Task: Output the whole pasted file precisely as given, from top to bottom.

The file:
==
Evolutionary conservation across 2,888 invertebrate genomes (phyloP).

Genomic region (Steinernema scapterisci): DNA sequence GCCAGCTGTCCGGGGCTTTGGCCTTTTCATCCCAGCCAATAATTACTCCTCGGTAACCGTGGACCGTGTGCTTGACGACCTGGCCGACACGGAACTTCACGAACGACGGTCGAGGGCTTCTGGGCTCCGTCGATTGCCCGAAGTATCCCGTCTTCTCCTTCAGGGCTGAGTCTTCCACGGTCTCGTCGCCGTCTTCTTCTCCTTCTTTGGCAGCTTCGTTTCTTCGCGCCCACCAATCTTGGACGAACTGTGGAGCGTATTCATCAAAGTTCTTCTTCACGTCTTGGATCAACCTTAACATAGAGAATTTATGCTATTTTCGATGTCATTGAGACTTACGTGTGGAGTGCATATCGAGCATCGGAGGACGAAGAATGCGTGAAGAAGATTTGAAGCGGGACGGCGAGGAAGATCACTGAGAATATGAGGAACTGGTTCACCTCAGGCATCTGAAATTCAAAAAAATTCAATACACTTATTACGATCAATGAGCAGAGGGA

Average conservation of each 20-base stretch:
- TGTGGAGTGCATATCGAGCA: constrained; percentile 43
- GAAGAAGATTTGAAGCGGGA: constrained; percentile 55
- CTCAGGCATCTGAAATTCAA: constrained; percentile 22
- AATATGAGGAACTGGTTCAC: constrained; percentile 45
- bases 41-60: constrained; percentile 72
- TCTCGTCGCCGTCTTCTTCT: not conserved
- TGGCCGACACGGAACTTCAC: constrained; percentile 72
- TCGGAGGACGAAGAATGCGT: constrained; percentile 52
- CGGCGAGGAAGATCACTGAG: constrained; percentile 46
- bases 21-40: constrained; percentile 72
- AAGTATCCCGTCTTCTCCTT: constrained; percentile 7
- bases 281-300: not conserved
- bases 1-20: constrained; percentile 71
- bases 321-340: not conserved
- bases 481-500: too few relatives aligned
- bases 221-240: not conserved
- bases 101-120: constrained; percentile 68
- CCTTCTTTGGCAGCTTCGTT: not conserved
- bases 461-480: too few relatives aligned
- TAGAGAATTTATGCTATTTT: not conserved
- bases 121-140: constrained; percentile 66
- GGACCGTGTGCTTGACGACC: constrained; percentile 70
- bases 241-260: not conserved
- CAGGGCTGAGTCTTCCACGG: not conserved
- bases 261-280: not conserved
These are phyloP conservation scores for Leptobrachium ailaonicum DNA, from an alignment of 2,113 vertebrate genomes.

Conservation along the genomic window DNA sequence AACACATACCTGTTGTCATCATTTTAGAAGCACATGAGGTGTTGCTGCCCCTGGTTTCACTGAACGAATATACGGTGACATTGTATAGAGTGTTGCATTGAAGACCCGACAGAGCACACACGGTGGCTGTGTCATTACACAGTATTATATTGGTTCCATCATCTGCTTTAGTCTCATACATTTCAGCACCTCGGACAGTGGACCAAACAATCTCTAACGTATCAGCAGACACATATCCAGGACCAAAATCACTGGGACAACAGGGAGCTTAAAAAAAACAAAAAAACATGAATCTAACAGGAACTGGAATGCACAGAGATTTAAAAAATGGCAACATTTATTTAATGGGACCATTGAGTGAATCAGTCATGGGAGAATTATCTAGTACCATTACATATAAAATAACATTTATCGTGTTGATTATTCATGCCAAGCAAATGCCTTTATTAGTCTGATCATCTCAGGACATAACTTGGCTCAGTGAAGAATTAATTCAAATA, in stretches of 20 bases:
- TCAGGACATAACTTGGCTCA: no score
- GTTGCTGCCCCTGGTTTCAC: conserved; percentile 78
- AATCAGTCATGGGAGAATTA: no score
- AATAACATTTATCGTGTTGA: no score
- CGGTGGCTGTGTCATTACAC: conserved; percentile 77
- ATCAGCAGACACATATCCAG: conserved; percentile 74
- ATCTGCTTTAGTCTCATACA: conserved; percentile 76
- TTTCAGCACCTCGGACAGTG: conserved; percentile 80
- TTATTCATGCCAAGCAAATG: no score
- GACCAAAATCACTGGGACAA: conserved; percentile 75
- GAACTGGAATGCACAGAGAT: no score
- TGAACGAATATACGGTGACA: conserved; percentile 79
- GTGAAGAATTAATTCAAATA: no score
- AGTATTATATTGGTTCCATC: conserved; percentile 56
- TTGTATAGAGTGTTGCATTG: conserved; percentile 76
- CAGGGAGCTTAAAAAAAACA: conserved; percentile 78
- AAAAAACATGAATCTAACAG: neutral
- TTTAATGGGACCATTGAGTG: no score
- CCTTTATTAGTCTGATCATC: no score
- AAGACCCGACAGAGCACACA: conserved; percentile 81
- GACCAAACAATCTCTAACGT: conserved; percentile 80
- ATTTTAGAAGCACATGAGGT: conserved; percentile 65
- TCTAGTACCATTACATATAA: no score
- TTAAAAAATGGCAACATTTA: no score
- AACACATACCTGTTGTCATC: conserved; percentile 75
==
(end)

Evolutionary conservation across 2,888 invertebrate genomes (phyloP).

Genomic region (Steinernema scapterisci): DNA sequence GCCAGCTGTCCGGGGCTTTGGCCTTTTCATCCCAGCCAATAATTACTCCTCGGTAACCGTGGACCGTGTGCTTGACGACCTGGCCGACACGGAACTTCACGAACGACGGTCGAGGGCTTCTGGGCTCCGTCGATTGCCCGAAGTATCCCGTCTTCTCCTTCAGGGCTGAGTCTTCCACGGTCTCGTCGCCGTCTTCTTCTCCTTCTTTGGCAGCTTCGTTTCTTCGCGCCCACCAATCTTGGACGAACTGTGGAGCGTATTCATCAAAGTTCTTCTTCACGTCTTGGATCAACCTTAACATAGAGAATTTATGCTATTTTCGATGTCATTGAGACTTACGTGTGGAGTGCATATCGAGCATCGGAGGACGAAGAATGCGTGAAGAAGATTTGAAGCGGGACGGCGAGGAAGATCACTGAGAATATGAGGAACTGGTTCACCTCAGGCATCTGAAATTCAAAAAAATTCAATACACTTATTACGATCAATGAGCAGAGGGA

Average conservation of each 20-base stretch:
- TGTGGAGTGCATATCGAGCA: constrained; percentile 43
- GAAGAAGATTTGAAGCGGGA: constrained; percentile 55
- CTCAGGCATCTGAAATTCAA: constrained; percentile 22
- AATATGAGGAACTGGTTCAC: constrained; percentile 45
- bases 41-60: constrained; percentile 72
- TCTCGTCGCCGTCTTCTTCT: not conserved
- TGGCCGACACGGAACTTCAC: constrained; percentile 72
- TCGGAGGACGAAGAATGCGT: constrained; percentile 52
- CGGCGAGGAAGATCACTGAG: constrained; percentile 46
- bases 21-40: constrained; percentile 72
- AAGTATCCCGTCTTCTCCTT: constrained; percentile 7
- bases 281-300: not conserved
- bases 1-20: constrained; percentile 71
- bases 321-340: not conserved
- bases 481-500: too few relatives aligned
- bases 221-240: not conserved
- bases 101-120: constrained; percentile 68
- CCTTCTTTGGCAGCTTCGTT: not conserved
- bases 461-480: too few relatives aligned
- TAGAGAATTTATGCTATTTT: not conserved
- bases 121-140: constrained; percentile 66
- GGACCGTGTGCTTGACGACC: constrained; percentile 70
- bases 241-260: not conserved
- CAGGGCTGAGTCTTCCACGG: not conserved
- bases 261-280: not conserved
These are phyloP conservation scores for Leptobrachium ailaonicum DNA, from an alignment of 2,113 vertebrate genomes.

Conservation along the genomic window DNA sequence AACACATACCTGTTGTCATCATTTTAGAAGCACATGAGGTGTTGCTGCCCCTGGTTTCACTGAACGAATATACGGTGACATTGTATAGAGTGTTGCATTGAAGACCCGACAGAGCACACACGGTGGCTGTGTCATTACACAGTATTATATTGGTTCCATCATCTGCTTTAGTCTCATACATTTCAGCACCTCGGACAGTGGACCAAACAATCTCTAACGTATCAGCAGACACATATCCAGGACCAAAATCACTGGGACAACAGGGAGCTTAAAAAAAACAAAAAAACATGAATCTAACAGGAACTGGAATGCACAGAGATTTAAAAAATGGCAACATTTATTTAATGGGACCATTGAGTGAATCAGTCATGGGAGAATTATCTAGTACCATTACATATAAAATAACATTTATCGTGTTGATTATTCATGCCAAGCAAATGCCTTTATTAGTCTGATCATCTCAGGACATAACTTGGCTCAGTGAAGAATTAATTCAAATA, in stretches of 20 bases:
- TCAGGACATAACTTGGCTCA: no score
- GTTGCTGCCCCTGGTTTCAC: conserved; percentile 78
- AATCAGTCATGGGAGAATTA: no score
- AATAACATTTATCGTGTTGA: no score
- CGGTGGCTGTGTCATTACAC: conserved; percentile 77
- ATCAGCAGACACATATCCAG: conserved; percentile 74
- ATCTGCTTTAGTCTCATACA: conserved; percentile 76
- TTTCAGCACCTCGGACAGTG: conserved; percentile 80
- TTATTCATGCCAAGCAAATG: no score
- GACCAAAATCACTGGGACAA: conserved; percentile 75
- GAACTGGAATGCACAGAGAT: no score
- TGAACGAATATACGGTGACA: conserved; percentile 79
- GTGAAGAATTAATTCAAATA: no score
- AGTATTATATTGGTTCCATC: conserved; percentile 56
- TTGTATAGAGTGTTGCATTG: conserved; percentile 76
- CAGGGAGCTTAAAAAAAACA: conserved; percentile 78
- AAAAAACATGAATCTAACAG: neutral
- TTTAATGGGACCATTGAGTG: no score
- CCTTTATTAGTCTGATCATC: no score
- AAGACCCGACAGAGCACACA: conserved; percentile 81
- GACCAAACAATCTCTAACGT: conserved; percentile 80
- ATTTTAGAAGCACATGAGGT: conserved; percentile 65
- TCTAGTACCATTACATATAA: no score
- TTAAAAAATGGCAACATTTA: no score
- AACACATACCTGTTGTCATC: conserved; percentile 75